3D Printing Tiny, Ultraprecise Parts for Massive Impact

Boston Micro Fabrication, a startup of Professor Nicholas Fang, uses a new optical focus method to manufacture ultra-precision printers.

The hardware of many products, such as computer chips, smartphone components, and camera components, is constantly being miniaturized. This trend has led companies to come up with new ways to make the parts that move our world.

Entered Boston Microfabrication (BMF). It is a company co-founded by. MIT In 2016, Professor Nicholas Fang improved the resolution and accuracy of 3D printing. Today, BMF is helping customers seek smaller components by offering new types of printers used in the manufacture of electronic, medical and microfluidic chips.

The company’s machines use technology co-developed by Fang to print millimeter-sized products with micron-scale details.

According to the company, the printer will allow you to create new parts with small, complex shapes and entirely new features.

“You can print what you can’t mold,” says BMF CEO John Kawola. “The reason many people think of additive manufacturing is that they are not bound by the limits of molding. It gives companies the freedom to design new things.”

Micro technology that gives a big impact

Fang has been studying the properties of light and microfabrication for over 20 years. For the past 10 years he has been an MIT faculty member.

Much of his work done in his nanophotonics and 3D nanomanufacturing labs is the study of common 3D printing approaches that cure or cure materials by exposing them to light. One such approach, Digital Light Processing (DLP), uses flash light from a projector to cure each layer of printed material.

BMF uses a special lens to focus the projected light on a smaller scale.

“This process has many similarities to a regular microscope, except that it provides a digital image instead of shining a uniform light on the microscope,” Fang explains BMF’s approach. ..

BMF has also developed a new software design and control system to accurately move the printing platform during production.

To start forming the business, fans worked with MIT’s venture mentoring services and received guidance from MIT graduates and other faculty members. In 2017, the company was selected to pass the STEX25 Startup Accelerator and is operated by the MIT Startup Exchange. According to Fang, this experience helped BMF think about the commercial opportunities it should pursue and introduce its founders to partners like Johnson and Johnson at MIT’s Industrial Liaison Program.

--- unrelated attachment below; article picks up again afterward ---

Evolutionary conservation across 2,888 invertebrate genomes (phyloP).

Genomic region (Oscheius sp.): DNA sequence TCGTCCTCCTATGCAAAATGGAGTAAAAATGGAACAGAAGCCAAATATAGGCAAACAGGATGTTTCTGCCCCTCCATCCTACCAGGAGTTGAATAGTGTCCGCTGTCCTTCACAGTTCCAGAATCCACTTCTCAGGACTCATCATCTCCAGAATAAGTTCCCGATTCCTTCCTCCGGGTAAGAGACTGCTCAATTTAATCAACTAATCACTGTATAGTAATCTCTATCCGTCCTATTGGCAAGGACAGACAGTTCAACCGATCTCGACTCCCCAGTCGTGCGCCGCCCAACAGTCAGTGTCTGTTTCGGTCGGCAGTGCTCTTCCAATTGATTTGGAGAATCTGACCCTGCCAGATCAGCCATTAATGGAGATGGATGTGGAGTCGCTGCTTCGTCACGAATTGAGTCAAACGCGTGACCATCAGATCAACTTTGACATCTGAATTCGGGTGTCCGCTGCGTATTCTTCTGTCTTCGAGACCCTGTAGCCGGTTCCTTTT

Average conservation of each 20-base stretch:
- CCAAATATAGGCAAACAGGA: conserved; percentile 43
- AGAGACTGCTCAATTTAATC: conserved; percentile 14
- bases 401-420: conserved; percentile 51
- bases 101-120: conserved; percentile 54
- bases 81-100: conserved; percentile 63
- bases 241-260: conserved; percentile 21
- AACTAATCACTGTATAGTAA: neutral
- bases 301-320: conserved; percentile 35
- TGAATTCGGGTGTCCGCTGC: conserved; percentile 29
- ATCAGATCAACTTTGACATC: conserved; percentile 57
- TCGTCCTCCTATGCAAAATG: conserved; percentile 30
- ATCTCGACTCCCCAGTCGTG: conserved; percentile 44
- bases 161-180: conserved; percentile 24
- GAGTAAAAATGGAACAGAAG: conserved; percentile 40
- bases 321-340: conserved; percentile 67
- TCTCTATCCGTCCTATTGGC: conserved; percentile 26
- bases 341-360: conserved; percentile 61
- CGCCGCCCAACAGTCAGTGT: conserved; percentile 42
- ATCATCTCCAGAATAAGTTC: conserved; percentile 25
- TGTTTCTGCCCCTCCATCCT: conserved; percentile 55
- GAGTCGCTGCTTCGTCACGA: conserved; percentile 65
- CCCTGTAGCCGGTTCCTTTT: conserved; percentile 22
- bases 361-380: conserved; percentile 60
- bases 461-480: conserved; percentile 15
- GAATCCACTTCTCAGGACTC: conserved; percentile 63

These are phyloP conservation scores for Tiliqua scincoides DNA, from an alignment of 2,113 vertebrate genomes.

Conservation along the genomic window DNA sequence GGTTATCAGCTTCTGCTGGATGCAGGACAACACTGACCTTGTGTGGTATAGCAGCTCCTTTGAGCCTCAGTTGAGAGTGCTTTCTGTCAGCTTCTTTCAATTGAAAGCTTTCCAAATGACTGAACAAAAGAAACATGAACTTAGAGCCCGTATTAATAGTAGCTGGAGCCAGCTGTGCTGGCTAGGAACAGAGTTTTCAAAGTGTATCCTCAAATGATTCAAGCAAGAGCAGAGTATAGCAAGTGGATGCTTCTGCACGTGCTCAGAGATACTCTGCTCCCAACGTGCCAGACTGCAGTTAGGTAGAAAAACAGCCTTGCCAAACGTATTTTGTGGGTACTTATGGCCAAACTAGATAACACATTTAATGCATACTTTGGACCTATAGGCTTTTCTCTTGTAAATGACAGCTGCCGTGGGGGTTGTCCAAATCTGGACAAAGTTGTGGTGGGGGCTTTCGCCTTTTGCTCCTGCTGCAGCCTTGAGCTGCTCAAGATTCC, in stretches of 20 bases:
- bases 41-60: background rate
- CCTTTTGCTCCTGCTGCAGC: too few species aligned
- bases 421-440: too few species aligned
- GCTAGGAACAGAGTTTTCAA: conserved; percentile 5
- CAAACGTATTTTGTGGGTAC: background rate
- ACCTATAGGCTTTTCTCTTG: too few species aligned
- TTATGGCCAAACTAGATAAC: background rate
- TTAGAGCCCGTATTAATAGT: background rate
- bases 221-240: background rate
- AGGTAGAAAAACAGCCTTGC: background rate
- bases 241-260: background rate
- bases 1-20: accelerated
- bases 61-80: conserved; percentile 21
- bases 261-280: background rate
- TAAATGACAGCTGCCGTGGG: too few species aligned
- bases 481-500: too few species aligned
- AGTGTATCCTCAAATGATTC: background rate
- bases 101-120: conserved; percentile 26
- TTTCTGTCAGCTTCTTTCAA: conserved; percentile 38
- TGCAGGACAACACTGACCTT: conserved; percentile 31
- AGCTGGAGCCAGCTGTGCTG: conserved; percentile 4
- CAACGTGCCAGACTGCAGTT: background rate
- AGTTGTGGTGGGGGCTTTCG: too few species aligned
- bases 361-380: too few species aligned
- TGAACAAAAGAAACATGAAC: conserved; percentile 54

Many of BMF’s early customers were university laboratories interested in pushing the boundaries of DLP printing. Since then, BMF has released a printing platform that has steadily increased production speed.

“It’s about having technology that keeps you in top shape. Accuracy Surface finishing is possible by doing what is feasible in the production environment, “says Kawola.

BMF states that its printing technology, called projection microstereolithography, has made it the only 3D printing company to match the accuracy of injection molding. This eliminates the need for customers to order small molds for new products and prototypes. This process can be time consuming and costly. Therefore, 3D printing is often the case. Is a cheaper and simpler production option.

Demand for smaller final products is also directly driving BMF’s market strategy. Products that companies have commissioned BMF to manufacture include microfluidic chips, surgical and medical diagnostic tools, virtual reality headset components, and hearing aids.

“I think the hearing aid example really shows that demand for end-use applications is driving the industry in a more decentralized and personalized way,” says Fang.

Scale up production, not scale

BMF currently has approximately 100 machines deployed in various industries and laboratories. While companies primarily use printers to prototype new products, BMF released the latest version of its printing platform, the microArch S240, last fall.

Platform production depends on the size of the parts you manufacture, but according to Kawala, the microArch 240 can produce about 100,000 pieces per year for parts that are about 3 millimeters long.

The S240 is BMF’s largest entry into industrial scale production to date. Kawola recognizes that further innovation is needed when BMF begins manufacturing parts for mass-produced products.

“When mass production is possible, like many consumer products [printing speed] Perhaps it needs to be faster, “says Kawola. “But we don’t think it needs to be 10 times faster. When it’s 3 to 5 times faster, it’s starting to be economically viable for production. [ranges in the hundreds of thousands to millions per year]”

The founders don’t expect it to take years to reach these milestones. The main reason is that we believe BMF will continue to benefit from industry innovations that use the same components as printers.

“The good thing about hardware-related industries such as 3D printing and robotics is that we can leverage processing power to reduce costs and facilitate AI and machine vision,” says Kawola. “The DLP projector used as the light source is the same as that used in laptop projectors and home projectors. 4k resolution becomes the actual industrial application of DLP projectors, 4k resolution is cheaper and resolution is higher. As you can buy 4k, the zone suddenly quadruples, which means you can basically move 4x faster. “

3D Printing Tiny, Ultraprecise Parts for Massive Impact Source link 3D Printing Tiny, Ultraprecise Parts for Massive Impact

Ellen C. McGowan

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